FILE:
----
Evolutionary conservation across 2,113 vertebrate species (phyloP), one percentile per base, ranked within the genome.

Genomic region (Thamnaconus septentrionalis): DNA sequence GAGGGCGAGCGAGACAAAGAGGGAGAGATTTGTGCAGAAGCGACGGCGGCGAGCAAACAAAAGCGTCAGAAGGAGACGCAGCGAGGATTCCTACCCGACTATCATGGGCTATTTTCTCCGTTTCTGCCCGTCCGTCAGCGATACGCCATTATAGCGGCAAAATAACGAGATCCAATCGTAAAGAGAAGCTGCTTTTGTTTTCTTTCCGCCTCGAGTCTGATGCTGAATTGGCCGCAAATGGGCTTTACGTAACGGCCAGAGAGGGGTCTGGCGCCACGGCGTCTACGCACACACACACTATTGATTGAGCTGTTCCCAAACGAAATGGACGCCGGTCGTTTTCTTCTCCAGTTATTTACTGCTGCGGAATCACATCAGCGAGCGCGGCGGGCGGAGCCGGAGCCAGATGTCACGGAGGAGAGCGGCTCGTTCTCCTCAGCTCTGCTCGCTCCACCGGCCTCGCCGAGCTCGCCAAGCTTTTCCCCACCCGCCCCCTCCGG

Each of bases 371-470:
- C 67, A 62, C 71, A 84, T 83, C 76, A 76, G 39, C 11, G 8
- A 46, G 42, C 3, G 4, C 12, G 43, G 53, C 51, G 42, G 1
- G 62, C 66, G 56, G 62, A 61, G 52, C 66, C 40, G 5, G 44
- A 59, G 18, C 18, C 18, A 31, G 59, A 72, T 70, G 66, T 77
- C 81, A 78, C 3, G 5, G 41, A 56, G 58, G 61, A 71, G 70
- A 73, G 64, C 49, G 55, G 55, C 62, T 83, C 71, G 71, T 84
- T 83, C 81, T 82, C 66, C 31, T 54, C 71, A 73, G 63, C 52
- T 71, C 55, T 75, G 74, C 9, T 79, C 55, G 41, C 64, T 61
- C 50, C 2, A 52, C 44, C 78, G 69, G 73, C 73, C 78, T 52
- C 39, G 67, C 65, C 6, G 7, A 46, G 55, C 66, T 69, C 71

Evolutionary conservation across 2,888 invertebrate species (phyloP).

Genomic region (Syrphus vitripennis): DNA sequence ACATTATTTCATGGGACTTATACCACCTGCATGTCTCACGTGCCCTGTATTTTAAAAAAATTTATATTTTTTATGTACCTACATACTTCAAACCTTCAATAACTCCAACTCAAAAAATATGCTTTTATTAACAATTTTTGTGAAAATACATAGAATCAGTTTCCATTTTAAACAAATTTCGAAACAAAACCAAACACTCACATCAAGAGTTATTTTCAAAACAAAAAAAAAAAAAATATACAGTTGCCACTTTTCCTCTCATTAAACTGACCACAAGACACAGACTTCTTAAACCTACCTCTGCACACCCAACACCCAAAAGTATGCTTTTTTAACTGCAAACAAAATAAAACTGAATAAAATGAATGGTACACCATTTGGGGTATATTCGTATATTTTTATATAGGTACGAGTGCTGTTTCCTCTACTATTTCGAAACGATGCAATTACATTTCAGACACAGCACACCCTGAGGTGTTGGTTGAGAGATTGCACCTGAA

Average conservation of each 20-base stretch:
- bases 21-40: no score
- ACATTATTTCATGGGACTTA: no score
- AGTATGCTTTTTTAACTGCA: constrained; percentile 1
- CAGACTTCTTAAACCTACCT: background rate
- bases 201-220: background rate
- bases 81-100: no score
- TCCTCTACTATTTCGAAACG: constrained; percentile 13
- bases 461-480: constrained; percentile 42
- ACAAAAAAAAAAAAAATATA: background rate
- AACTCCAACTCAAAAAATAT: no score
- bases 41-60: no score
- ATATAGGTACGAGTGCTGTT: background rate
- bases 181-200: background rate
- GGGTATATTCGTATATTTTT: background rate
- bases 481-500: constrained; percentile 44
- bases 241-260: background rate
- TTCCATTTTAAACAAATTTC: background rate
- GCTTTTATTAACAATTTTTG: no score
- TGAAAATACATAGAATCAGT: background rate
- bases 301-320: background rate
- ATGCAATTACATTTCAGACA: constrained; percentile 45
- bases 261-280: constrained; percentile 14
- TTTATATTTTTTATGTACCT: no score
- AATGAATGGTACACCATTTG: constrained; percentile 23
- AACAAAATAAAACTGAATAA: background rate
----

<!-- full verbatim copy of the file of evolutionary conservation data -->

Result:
Evolutionary conservation across 2,113 vertebrate species (phyloP), one percentile per base, ranked within the genome.

Genomic region (Thamnaconus septentrionalis): DNA sequence GAGGGCGAGCGAGACAAAGAGGGAGAGATTTGTGCAGAAGCGACGGCGGCGAGCAAACAAAAGCGTCAGAAGGAGACGCAGCGAGGATTCCTACCCGACTATCATGGGCTATTTTCTCCGTTTCTGCCCGTCCGTCAGCGATACGCCATTATAGCGGCAAAATAACGAGATCCAATCGTAAAGAGAAGCTGCTTTTGTTTTCTTTCCGCCTCGAGTCTGATGCTGAATTGGCCGCAAATGGGCTTTACGTAACGGCCAGAGAGGGGTCTGGCGCCACGGCGTCTACGCACACACACACTATTGATTGAGCTGTTCCCAAACGAAATGGACGCCGGTCGTTTTCTTCTCCAGTTATTTACTGCTGCGGAATCACATCAGCGAGCGCGGCGGGCGGAGCCGGAGCCAGATGTCACGGAGGAGAGCGGCTCGTTCTCCTCAGCTCTGCTCGCTCCACCGGCCTCGCCGAGCTCGCCAAGCTTTTCCCCACCCGCCCCCTCCGG

Each of bases 371-470:
- C 67, A 62, C 71, A 84, T 83, C 76, A 76, G 39, C 11, G 8
- A 46, G 42, C 3, G 4, C 12, G 43, G 53, C 51, G 42, G 1
- G 62, C 66, G 56, G 62, A 61, G 52, C 66, C 40, G 5, G 44
- A 59, G 18, C 18, C 18, A 31, G 59, A 72, T 70, G 66, T 77
- C 81, A 78, C 3, G 5, G 41, A 56, G 58, G 61, A 71, G 70
- A 73, G 64, C 49, G 55, G 55, C 62, T 83, C 71, G 71, T 84
- T 83, C 81, T 82, C 66, C 31, T 54, C 71, A 73, G 63, C 52
- T 71, C 55, T 75, G 74, C 9, T 79, C 55, G 41, C 64, T 61
- C 50, C 2, A 52, C 44, C 78, G 69, G 73, C 73, C 78, T 52
- C 39, G 67, C 65, C 6, G 7, A 46, G 55, C 66, T 69, C 71

Evolutionary conservation across 2,888 invertebrate species (phyloP).

Genomic region (Syrphus vitripennis): DNA sequence ACATTATTTCATGGGACTTATACCACCTGCATGTCTCACGTGCCCTGTATTTTAAAAAAATTTATATTTTTTATGTACCTACATACTTCAAACCTTCAATAACTCCAACTCAAAAAATATGCTTTTATTAACAATTTTTGTGAAAATACATAGAATCAGTTTCCATTTTAAACAAATTTCGAAACAAAACCAAACACTCACATCAAGAGTTATTTTCAAAACAAAAAAAAAAAAAATATACAGTTGCCACTTTTCCTCTCATTAAACTGACCACAAGACACAGACTTCTTAAACCTACCTCTGCACACCCAACACCCAAAAGTATGCTTTTTTAACTGCAAACAAAATAAAACTGAATAAAATGAATGGTACACCATTTGGGGTATATTCGTATATTTTTATATAGGTACGAGTGCTGTTTCCTCTACTATTTCGAAACGATGCAATTACATTTCAGACACAGCACACCCTGAGGTGTTGGTTGAGAGATTGCACCTGAA

Average conservation of each 20-base stretch:
- bases 21-40: no score
- ACATTATTTCATGGGACTTA: no score
- AGTATGCTTTTTTAACTGCA: constrained; percentile 1
- CAGACTTCTTAAACCTACCT: background rate
- bases 201-220: background rate
- bases 81-100: no score
- TCCTCTACTATTTCGAAACG: constrained; percentile 13
- bases 461-480: constrained; percentile 42
- ACAAAAAAAAAAAAAATATA: background rate
- AACTCCAACTCAAAAAATAT: no score
- bases 41-60: no score
- ATATAGGTACGAGTGCTGTT: background rate
- bases 181-200: background rate
- GGGTATATTCGTATATTTTT: background rate
- bases 481-500: constrained; percentile 44
- bases 241-260: background rate
- TTCCATTTTAAACAAATTTC: background rate
- GCTTTTATTAACAATTTTTG: no score
- TGAAAATACATAGAATCAGT: background rate
- bases 301-320: background rate
- ATGCAATTACATTTCAGACA: constrained; percentile 45
- bases 261-280: constrained; percentile 14
- TTTATATTTTTTATGTACCT: no score
- AATGAATGGTACACCATTTG: constrained; percentile 23
- AACAAAATAAAACTGAATAA: background rate